It’s What’s Inside That Counts: Keeping Your Car Spick And Span

When you buy a new car, it fast becomes your pride and joy. In the first few weeks, you’ll wash it regularly, avoid driving through puddles, and you won’t let anyone near it if they look like they might sneeze. Before too long, however, you can become a bit lazy about maintenance and focus more on getting from A to B. The exciting new car experience fades just like the smell of the upholstery.

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It’s a shame we become less focused on cleanliness the longer we own a car, especially as it may come back to bite us. We all tend to trade our old car in when we buy a new one, which means keeping one eye on the future trade-in value of your current ride. The interior has as big a part to play as the bodywork when it comes to maximizing that value. As you can’t run the inside of a car through a car wash, you’ll benefit from returning to the diligence of those early days of ownership by engaging in these three tips.

Wipe Your Feet

You wouldn’t walk into your house on a rainy day without either removing your shoes or — at the very least — wiping them on the mat. Your car should be no different. Before getting in, kick the tires or stamp on the ground to remove the worst of any mud, grit, or anything else you might have picked up on your shoes.

Top Tip: Take a second pair of shoes with you when you go anywhere in the car. This gives you the opportunity to change your footwear if necessary, and put the dirty pair in a plastic bag where they can’t damage your upholstery.

Tint Your Windows

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It’s not just mud that you have to worry about damaging your car interior– and oddly enough, tinted windows can help solve the next problem. Tinted windows reduce how much sunlight is able to penetrate into your car interior. This is vital if you’re concerned about appearances; UV rays can fade and damage your upholstery to a quite staggering degree. To help prevent this from happening, an auto glass tint is a sound investment towards your future trade-in value.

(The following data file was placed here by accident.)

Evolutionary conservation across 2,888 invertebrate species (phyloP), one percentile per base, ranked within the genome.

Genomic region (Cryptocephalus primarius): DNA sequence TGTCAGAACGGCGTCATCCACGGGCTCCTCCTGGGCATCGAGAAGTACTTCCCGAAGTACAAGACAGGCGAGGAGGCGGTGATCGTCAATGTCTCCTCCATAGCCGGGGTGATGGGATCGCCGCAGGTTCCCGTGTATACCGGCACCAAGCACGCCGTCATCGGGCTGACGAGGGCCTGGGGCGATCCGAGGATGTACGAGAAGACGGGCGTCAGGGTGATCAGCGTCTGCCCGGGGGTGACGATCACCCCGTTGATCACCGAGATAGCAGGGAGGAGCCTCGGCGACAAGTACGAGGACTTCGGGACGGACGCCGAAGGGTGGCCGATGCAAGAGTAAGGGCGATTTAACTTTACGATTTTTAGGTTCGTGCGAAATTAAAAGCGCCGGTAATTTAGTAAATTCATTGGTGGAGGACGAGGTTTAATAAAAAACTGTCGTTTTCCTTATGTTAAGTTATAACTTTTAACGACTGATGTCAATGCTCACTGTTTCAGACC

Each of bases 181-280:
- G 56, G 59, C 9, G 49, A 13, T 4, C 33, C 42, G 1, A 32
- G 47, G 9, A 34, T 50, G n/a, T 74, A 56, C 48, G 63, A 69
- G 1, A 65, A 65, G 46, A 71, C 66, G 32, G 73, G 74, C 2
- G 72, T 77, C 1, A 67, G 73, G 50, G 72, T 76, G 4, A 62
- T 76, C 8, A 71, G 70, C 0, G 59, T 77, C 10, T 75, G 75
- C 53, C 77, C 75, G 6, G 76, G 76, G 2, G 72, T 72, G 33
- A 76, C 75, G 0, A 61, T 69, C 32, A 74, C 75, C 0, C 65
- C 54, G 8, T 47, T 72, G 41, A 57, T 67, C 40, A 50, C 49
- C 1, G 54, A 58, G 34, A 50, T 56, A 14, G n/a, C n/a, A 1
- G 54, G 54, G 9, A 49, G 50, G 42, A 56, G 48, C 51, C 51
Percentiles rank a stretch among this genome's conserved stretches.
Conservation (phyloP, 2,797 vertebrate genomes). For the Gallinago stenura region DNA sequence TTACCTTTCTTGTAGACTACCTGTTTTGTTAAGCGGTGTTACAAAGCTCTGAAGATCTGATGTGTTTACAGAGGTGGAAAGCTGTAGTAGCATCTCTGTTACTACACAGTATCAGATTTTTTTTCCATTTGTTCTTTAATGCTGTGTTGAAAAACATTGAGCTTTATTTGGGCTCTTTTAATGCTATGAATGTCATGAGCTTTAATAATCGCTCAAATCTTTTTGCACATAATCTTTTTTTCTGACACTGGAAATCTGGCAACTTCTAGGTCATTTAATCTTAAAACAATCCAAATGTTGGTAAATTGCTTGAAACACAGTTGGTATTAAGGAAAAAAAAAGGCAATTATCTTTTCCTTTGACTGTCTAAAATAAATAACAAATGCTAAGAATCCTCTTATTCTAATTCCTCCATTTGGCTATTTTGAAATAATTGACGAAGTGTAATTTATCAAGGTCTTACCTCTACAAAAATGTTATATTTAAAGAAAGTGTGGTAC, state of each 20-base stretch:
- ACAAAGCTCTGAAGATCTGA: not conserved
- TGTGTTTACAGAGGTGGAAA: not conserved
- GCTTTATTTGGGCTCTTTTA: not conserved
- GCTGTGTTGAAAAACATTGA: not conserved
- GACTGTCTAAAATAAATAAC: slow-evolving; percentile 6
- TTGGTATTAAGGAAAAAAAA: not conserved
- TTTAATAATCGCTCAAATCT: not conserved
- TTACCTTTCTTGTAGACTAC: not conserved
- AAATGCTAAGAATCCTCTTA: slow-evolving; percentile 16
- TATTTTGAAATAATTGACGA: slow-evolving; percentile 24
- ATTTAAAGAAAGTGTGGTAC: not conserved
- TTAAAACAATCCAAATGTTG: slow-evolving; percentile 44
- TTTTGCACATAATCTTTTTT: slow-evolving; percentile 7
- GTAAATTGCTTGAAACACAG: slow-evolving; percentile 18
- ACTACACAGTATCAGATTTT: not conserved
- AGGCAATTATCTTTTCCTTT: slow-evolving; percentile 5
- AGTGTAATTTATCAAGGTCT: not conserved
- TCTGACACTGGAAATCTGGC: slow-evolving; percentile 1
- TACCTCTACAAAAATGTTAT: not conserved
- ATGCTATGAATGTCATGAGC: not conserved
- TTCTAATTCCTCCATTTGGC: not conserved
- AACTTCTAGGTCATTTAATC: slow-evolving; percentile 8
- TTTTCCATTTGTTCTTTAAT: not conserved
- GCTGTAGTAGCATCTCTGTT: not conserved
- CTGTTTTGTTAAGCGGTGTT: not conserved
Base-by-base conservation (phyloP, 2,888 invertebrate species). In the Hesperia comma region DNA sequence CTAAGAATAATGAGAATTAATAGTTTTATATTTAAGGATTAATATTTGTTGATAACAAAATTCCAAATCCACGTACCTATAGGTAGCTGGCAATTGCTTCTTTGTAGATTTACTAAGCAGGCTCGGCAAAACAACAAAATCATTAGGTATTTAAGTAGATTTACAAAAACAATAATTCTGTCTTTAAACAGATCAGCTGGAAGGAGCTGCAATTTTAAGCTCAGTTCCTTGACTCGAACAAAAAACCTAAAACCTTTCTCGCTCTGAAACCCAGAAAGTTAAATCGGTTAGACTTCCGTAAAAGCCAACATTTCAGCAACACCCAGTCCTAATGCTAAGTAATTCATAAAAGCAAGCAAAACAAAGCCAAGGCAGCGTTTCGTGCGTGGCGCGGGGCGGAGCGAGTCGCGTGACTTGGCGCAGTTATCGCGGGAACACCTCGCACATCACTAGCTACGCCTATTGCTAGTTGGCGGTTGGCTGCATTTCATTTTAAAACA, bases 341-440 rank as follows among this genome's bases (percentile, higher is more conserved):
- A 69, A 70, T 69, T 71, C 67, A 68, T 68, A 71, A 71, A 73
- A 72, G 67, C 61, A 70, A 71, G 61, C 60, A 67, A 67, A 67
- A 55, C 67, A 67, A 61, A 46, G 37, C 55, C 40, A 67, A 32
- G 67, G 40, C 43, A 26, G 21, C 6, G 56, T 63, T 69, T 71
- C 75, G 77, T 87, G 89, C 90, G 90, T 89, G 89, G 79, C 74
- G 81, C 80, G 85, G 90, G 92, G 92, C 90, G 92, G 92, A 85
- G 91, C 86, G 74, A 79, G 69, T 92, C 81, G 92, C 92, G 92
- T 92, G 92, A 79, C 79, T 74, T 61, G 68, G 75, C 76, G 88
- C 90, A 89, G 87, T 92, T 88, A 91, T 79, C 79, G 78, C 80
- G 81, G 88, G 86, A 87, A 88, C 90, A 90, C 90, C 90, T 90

Top Tip: When tinting, be wary of regulations: if your car was made post-1985 then the front side windows and windscreen need to let at least 70% light through.

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Don’t Eat In There

We all know how it is; you’re running late and have missed breakfast, so you grab a sandwich to eat in the car. But food creates debris: crumbs, ketchup, you name it — it can all take a toll on your interior, and even a dedicated valet may not be able to get it all out. Not great news if you’re thinking of resale value.

If you can at all avoid it, don’t eat in your car. On long road trips, combine having a snack break with the chance to stretch your legs rather than eating in the car.

Top Tip: Okay, sometimes it’s raining, or you don’t have time to get out – so keep a bin bag in the car. Better the packaging and any food debris go in there than under the seats to leak and fester.

One final note: we all know that accidents happen – especially if you have kids. If those accidents happen inside your car, there’s not much you can do about it. Just make sure you clean it as best you can, and get it to a valet as soon as possible afterwards.

One response to “It’s What’s Inside That Counts: Keeping Your Car Spick And Span

  1. Pingback: Driving Scared: Helping Those With Drivers Anxiety | goodshoutmedia·

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